If this is possible, what type of base material for gravel would you suggest?

  46. David S says:


    Id love to do this for plastic shed as well. Do i need to have something in-between the shed and the gravel? Like does there need to be something for the shed to sit on, on top of the gravel. Or can i place my shed directly on the gravel?

  47. Site Preparations LLC says:

    Hi Irene,
    We recommend 3/4″ clean crushed stone. You can calculate the amount needed for your project using the formula in the article above. Good luck with the project!

  48. john dire says:

    I want to build a gravel foundation on which I will assemble a small (12’x16′) post and beam structure. I imagine my completed building will be a good deal heavier than a typical 2×4-constructed or pre-fabricated shed. What are the weight limitations for a gravel foundation?

  49. dj says:

    how do you keep the gravel locked in place? Here is the 3/4 gravel from local source and it doesn’t seem to lock in place after compacting with a plate compactor. Are they too big and do I need to mix with smaller gravel?
    [Link deleted]

  50. dj says:

    I just built a gravel shed foundation based on the your guide. But the gravel seems to be loose even after compacting it several times with a plate compactor. how do you keep the gravel locked in place? Here is the 3/4 gravel from local source and it doesn’t seem to lock in place after compacting with a plate compactor. Are they too big and do I need to mix with smaller gravel? I have some photos but your site doesn’t seem to allow any links.

  51. Stella says:

    Hello, I’m building a shed in a few days (the shed is 12×7, so 14×9 would be the foundation size), how much gravel would I need for that?

  52. Stever says:

    I have 20 x 30 level excavated area with about 5-6 inches of crushed gravel. Putting 16 x 24 2 story shed that I want insulate. The floor is 2×6 treated wood that is 16 in on center. This will sit directlty on gravel base. I want insulate in those openings so the floor is R19 rolls of pink insulation..What kind of vapor barrier do you suggest between the gravel base and open floor joists?

  53. Site Prep says:

    Because we do not typically work with shed installation or insulation, that may be a better question for your shed builder.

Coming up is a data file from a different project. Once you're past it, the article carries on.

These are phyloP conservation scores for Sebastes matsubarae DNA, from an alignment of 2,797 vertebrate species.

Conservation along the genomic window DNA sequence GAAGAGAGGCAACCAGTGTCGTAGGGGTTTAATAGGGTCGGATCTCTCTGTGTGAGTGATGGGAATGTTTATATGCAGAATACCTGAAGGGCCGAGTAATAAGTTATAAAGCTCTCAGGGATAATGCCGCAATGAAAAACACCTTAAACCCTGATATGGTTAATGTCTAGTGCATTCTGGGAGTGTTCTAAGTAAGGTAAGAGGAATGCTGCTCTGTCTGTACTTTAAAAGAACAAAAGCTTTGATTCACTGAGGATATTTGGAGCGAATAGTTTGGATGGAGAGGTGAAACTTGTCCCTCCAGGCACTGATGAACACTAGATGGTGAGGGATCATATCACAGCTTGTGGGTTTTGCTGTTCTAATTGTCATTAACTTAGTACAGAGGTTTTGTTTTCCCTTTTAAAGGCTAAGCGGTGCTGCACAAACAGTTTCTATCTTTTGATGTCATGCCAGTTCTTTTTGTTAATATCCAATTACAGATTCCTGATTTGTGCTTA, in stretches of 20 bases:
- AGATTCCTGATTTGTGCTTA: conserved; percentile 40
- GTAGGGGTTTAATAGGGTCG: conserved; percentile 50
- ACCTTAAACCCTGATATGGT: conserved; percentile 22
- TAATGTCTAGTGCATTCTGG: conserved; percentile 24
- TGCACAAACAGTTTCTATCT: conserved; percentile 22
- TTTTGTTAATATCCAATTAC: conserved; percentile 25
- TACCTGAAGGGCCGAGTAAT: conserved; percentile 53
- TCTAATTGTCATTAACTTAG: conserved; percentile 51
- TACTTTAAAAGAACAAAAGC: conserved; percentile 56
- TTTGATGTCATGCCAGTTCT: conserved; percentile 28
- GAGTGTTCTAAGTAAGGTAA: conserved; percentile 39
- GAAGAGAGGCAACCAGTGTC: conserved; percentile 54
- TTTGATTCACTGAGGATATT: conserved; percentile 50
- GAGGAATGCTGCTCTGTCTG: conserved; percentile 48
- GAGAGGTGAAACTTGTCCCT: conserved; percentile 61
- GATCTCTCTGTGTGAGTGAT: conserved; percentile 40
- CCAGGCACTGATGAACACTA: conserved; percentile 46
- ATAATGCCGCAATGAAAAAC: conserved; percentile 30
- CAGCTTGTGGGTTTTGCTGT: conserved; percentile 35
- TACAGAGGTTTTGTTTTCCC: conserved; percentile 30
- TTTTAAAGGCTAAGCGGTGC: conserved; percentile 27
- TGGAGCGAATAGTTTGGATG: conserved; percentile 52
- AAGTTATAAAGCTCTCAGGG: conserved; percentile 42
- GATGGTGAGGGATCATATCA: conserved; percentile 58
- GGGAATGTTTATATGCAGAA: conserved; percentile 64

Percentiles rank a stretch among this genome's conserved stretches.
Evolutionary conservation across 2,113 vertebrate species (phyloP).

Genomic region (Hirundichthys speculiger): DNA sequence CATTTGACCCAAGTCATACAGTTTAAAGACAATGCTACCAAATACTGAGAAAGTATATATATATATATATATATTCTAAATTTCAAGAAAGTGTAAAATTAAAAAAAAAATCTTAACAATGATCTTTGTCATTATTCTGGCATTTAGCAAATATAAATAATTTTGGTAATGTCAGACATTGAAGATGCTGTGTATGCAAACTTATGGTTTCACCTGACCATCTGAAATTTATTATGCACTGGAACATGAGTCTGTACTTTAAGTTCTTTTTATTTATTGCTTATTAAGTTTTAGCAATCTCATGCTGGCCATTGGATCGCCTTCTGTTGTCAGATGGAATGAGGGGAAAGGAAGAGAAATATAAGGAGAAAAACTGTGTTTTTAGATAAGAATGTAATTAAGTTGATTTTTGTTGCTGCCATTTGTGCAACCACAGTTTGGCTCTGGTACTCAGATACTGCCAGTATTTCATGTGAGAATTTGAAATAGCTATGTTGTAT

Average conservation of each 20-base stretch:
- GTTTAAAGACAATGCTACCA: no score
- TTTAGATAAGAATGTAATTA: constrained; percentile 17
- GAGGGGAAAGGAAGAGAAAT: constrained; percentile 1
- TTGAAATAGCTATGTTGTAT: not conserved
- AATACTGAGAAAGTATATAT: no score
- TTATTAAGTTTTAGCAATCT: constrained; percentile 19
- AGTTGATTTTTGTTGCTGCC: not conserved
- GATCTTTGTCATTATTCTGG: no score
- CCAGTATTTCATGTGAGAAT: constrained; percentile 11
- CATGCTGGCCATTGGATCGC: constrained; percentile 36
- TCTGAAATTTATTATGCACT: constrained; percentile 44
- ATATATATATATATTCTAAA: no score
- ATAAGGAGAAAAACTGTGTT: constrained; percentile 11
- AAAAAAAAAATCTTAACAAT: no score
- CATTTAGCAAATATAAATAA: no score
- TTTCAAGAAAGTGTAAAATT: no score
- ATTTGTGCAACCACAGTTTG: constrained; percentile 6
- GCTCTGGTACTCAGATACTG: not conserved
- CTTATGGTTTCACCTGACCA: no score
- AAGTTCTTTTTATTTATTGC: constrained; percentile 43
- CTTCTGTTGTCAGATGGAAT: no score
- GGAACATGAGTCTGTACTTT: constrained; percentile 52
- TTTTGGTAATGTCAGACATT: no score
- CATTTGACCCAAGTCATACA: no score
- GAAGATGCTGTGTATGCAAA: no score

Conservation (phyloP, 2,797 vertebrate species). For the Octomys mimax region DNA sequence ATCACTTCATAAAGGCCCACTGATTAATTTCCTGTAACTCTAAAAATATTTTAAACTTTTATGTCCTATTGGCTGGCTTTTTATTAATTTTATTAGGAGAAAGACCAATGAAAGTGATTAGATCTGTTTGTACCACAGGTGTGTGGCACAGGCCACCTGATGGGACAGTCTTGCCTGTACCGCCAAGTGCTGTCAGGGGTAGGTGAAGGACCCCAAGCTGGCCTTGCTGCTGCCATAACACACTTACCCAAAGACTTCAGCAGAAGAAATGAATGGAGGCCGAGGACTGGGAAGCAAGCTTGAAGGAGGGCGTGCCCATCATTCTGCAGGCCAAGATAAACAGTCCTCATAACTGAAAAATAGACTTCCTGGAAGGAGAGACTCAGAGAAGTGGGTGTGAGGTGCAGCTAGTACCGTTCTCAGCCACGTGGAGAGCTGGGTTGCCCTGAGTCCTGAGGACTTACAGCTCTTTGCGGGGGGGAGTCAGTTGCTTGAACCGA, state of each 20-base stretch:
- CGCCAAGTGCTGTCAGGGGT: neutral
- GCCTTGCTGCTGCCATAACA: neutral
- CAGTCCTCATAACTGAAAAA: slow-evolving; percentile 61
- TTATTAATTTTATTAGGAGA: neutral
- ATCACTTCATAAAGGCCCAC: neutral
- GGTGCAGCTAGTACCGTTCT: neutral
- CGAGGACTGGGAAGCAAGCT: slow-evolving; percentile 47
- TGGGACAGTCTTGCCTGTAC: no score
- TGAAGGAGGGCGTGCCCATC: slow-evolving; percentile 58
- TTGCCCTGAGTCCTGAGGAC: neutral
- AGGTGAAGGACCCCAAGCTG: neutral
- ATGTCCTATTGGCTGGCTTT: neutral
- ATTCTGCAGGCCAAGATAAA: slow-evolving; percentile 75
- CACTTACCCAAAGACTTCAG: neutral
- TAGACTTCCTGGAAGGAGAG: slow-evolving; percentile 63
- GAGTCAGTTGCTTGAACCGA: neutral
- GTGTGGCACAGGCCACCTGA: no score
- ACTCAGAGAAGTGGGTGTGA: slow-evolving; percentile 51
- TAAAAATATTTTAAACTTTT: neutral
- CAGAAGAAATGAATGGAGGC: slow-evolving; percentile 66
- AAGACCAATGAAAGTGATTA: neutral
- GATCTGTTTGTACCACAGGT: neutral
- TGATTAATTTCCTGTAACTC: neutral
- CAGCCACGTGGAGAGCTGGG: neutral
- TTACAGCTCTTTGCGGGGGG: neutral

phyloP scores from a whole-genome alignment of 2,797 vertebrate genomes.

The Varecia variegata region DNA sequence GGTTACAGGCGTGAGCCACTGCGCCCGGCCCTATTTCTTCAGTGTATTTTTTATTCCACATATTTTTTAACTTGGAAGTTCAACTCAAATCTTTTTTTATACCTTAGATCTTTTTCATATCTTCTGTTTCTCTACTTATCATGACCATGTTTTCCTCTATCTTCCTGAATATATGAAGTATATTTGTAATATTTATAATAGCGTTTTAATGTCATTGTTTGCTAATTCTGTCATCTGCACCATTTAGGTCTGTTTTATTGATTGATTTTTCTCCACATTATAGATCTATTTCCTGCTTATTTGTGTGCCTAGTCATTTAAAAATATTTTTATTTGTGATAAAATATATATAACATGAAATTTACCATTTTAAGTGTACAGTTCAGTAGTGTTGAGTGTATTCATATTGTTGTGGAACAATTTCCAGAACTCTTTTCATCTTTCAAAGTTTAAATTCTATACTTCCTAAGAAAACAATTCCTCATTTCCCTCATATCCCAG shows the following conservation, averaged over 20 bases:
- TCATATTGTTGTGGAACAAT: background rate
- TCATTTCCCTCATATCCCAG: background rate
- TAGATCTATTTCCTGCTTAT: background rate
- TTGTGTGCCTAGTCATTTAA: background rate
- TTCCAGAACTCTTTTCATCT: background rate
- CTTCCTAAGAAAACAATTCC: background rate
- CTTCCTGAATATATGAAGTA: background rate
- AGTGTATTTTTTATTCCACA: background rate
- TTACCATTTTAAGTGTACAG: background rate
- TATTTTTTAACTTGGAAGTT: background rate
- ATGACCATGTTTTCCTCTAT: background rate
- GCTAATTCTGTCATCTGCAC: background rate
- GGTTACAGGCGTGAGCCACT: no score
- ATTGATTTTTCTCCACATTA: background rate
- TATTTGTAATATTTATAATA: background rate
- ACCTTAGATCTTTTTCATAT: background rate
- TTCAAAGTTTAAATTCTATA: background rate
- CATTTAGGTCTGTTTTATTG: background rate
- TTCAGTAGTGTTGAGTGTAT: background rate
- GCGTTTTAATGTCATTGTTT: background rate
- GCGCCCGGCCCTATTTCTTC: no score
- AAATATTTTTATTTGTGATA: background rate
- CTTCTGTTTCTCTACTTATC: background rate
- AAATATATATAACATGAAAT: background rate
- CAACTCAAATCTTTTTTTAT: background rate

54. Max says:

    If the soil within the perimeter is well compacted, but it is slopped (5 in deep on one side and 12 in deep on the other side), is it necessary to level the dirt before placing the gravel? Would there be any negative consequences of having more gravel in one are than another (other than the extra expense)? Thank you so much!!!

  55. JB says:

    I am about to begin my site prep for my 12×20 shed. My site is nearly level already, within 3-4 inches from high side to low side. Do I need multiple courses of lumber for the perimeter or will one course of 4×6’s be sufficient, with the interior dug out to 6 inches below the top line of the lumber?

  56. WM says:

    Thanks for this info – very helpful. I’m planning to install a gravel shed foundation and would prefer to use finer gravel than 3/4” since I also want to install a gravel path, and finer screening gravel tends to be more comfortable to walk on. I know this may provide less drainage – is it something you would recommend not foing, or do you have advice for how to best use finer gravel?

  57. Ed says:

    Great, helpful article and site! My question is about how much the gravel settles after compacting–I don’t see any reference in your calculations regarding that, so is the amount the surface drops minimal? I’m thinking of doing a mix of piers and gravel pad, and I’d like the gravel pad to be as level with the top of the piers as possible so it can help distribute the weight. Thanks in advance!

  58. Rod says:

    Great tutorial! You recommend a gravel shed base should extend at least 12” further than each SIDE of the shed, but if the shed eaves are extra-long, we should extend the border of the shed foundation accordingly. What is “extra long”? My shed will have a 12 in. eave around three sides, and a 24 in. eave around one side. Should the shed foundation MATCH the dimensions of the roof above it, or extend beyond these eaves by a certain number of inches?

  59. Site Prep says:

    Hi Rod, I would recommend going 5 inches wider than the eaves, so if they have a 12 inch eve, I would go 17 inches all the way around.